Summarized in an essay entitled “The True Filipino Ideology, it went on to say:

“And so we arrived at equality as the ideological basis of the New Society as we came to the reconciliation of liberty and equality in the New Republic. The society and the republic emerged as the inevitable response to the rebellion of the poor and government was enlisted to initiate the ‘revolution from the center.’

“So what is (to be) your singular weapon? The true Filipino ideology! which is emergent from our historical experience and national dream.

“In its two phases, the ideology presents itself, first, as political liberation, and, in the second, as social and economic liberation. These, in turn, arc fueled by our cultural re-awakening which presents to us the task of cultural reconstruction.

“Our culture, rediscovered in its richness and vitality, is the spiritual architecture, the intellectual and moral masonry, of our political and socio-economic edifice.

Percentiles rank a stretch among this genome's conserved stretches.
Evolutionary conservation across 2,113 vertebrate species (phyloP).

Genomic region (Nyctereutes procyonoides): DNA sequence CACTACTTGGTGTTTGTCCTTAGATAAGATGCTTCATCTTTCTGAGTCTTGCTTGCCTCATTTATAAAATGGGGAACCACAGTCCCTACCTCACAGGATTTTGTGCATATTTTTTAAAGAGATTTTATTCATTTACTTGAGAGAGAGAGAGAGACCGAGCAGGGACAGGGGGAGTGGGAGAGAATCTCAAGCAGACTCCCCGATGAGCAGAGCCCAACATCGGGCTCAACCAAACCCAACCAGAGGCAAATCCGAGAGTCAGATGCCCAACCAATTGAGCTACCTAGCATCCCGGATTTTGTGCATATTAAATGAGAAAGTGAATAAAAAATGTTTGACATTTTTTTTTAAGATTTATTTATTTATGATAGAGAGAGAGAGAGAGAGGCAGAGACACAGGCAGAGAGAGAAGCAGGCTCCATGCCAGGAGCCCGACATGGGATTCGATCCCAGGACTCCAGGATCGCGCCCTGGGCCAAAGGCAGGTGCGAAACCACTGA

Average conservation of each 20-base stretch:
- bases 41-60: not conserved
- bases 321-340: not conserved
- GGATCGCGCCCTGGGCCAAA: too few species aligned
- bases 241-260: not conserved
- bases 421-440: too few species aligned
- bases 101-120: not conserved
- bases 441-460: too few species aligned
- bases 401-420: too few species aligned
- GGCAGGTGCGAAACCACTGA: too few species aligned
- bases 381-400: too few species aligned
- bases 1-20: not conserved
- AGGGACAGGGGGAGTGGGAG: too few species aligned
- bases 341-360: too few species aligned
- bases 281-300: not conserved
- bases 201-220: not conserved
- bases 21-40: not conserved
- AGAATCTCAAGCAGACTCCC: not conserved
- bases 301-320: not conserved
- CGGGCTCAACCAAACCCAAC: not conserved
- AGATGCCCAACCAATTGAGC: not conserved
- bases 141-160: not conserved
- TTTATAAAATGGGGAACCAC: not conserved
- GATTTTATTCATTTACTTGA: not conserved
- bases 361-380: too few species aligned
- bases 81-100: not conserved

“Historical experience, no less than our forebears, is quite clear: no one can help us. Only we can help ourselves. And this truth applies to all that is foreign to us, whether it be ideologies or institutions.

“Our destiny is rooted in our soil, our future determined by our particular time and circumstance; our ideology is thus our self-definition.”

This is how Marcos took on the challenge of redeeming a nation.

Four years thereafter, he would face a regime change with the direct participation of a foreign power, the United States. Together with his family he was unceremoniously exiled in Hawaii.

The revolution he began would close to an inauspicious halt. The following thirty years would bring his inspired transformation of Philippine society almost to the cinders that today, the very oligarchs that he removed from power have returned and with unmitigated greed at that.

The timing is of utmost significance to this discourse.